Television Listings

Hollywood gossip writer Army Archerd dies at 87

 Daily Variety columnist Army Archerd interviews Gwyneth Paltrow as she arrives at the 71st Annual Academy Awards in March 1999. REUTERS/Rose Prouser - Reuters
Daily Variety columnist Army Archerd interviews Gwyneth Paltrow as she arrives at the 71st Annual Academy Awards in March 1999. REUTERS/Rose Prouser
— image credit: Reuters

LOS ANGELES (Reuters) - Gossip columnist Army Archerd, who wrote upbeat stories about movie stars for the Hollywood trade paper Daily Variety for more than 50 years, died in a Los Angeles hospital on Tuesday, a spokeswoman said. He was 87.

Archerd died of a rare form of mesothelioma cancer, thought to be the result of exposure to asbestos when he served in the U.S. Navy during World War II, said spokeswoman Michelle Bega.

One of Archerd's biggest scoops was the revelation in 1985 that Rock Hudson had AIDS, but he would later say that it was the most difficult story he ever had to write.

"It was July 23, 1985, when 'AIDS' was an almost-unknown word," he recalled in 2003. "In that column about Rock heading to Paris for medical help from the Pasteur Institute I wrote, 'Doctors warn that the dread disease (AIDS) is going to reach catastrophic proportions in all communities if a cure is not soon found.'"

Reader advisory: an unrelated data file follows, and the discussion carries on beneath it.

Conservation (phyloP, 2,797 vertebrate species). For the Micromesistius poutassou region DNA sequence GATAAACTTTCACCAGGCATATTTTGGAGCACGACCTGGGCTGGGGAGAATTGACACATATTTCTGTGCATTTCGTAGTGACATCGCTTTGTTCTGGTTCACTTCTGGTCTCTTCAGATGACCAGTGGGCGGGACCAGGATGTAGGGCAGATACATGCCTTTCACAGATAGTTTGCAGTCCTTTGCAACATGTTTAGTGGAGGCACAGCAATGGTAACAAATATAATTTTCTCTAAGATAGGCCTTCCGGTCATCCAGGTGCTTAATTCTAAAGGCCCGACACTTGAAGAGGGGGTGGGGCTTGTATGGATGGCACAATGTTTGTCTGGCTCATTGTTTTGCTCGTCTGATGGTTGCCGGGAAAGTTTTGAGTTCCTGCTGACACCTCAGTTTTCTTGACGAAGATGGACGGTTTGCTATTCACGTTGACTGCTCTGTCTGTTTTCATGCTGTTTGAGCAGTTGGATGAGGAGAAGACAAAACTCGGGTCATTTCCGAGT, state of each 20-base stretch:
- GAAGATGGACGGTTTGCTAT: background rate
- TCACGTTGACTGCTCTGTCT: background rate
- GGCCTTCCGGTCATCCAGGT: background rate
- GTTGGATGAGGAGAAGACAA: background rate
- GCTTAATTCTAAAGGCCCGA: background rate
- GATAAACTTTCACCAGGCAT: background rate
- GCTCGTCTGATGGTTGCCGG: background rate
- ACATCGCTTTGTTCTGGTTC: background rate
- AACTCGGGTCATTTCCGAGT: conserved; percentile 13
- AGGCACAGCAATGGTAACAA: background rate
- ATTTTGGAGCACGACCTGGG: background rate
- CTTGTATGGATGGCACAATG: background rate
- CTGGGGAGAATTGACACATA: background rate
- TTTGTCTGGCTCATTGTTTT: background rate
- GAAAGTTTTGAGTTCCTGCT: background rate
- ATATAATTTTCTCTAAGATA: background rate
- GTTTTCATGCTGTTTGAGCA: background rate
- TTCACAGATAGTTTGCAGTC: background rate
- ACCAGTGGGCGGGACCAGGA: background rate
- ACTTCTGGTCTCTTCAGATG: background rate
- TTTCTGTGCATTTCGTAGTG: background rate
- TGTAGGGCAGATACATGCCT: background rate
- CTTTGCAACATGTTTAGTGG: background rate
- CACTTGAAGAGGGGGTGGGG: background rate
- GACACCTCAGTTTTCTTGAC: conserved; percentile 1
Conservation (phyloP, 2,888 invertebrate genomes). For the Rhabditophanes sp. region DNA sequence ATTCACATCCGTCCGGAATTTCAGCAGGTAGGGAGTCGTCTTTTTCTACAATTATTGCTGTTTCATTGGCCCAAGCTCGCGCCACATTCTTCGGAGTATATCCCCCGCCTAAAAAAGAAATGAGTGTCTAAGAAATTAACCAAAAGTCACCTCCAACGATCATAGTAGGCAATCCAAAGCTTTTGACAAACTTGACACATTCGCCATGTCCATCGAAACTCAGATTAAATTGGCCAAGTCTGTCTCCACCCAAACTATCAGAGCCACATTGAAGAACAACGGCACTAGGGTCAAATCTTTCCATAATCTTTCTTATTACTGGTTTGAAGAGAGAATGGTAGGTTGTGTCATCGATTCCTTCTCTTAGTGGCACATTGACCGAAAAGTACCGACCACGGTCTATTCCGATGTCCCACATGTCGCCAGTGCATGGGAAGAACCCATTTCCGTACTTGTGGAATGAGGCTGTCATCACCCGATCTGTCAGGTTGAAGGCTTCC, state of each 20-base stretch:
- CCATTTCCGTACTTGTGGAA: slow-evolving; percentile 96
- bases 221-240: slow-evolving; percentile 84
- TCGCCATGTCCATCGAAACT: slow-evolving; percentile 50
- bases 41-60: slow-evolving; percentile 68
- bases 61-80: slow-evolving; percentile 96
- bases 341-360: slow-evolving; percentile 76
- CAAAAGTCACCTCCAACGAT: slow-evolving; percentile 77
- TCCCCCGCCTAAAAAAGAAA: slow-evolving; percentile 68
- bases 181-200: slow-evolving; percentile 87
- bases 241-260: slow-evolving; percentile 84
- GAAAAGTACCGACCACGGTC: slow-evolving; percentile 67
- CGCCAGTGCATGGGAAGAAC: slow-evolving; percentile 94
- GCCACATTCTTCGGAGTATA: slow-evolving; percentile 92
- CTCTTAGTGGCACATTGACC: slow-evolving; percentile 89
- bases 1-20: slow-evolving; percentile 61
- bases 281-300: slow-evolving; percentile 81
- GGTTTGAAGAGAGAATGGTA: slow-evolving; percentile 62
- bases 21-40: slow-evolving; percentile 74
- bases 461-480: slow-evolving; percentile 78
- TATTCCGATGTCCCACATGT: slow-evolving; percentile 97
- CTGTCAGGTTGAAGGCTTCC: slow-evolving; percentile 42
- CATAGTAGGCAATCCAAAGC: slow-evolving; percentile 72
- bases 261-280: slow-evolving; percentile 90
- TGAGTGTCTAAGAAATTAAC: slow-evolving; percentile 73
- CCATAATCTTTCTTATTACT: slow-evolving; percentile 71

Hudson's camp denied the actor had AIDS, but he was dead less than three months later.

Opening with a cheery "Good Morning," Archerd's daily "Just For Variety" column provided generally upbeat news about Hollywood's elite and was required breakfast reading in Hollywood for 52 years until 2005. He continued to write blogs for the paper until July.

Archerd found his news by hanging out at glamorous, long-gone nightspots like Ciro's and the Coconut Grove. He was also a regular visitor to the studio backlots, where he conducted dressing-room interviews with the likes of Marilyn Monroe, Lana and Ava Turner, Lucille Ball, Clark Gable, Tyrone Power, Elvis Presley and Bing Crosby.

He recalled that his column attracted the attention of the FBI under Director J. Edgar Hoover era and the agency tried to plant a fake story about actress Jane Fonda, a noted left-wing activist.

In later years, Archerd's columns were filled with the exploits of elderly stars like Esther Williams, Merv Griffin and Doris Day.

Occasionally, he wrote about more-contemporary artists, taking Michael Jackson to task in 1995 for derogatory phrases in his new song "They Don't Care About Us." Jackson called Archerd a few days later to say he would re-record the song.

Archerd is survived by his wife of 40 years, Selma, a son and two stepsons.

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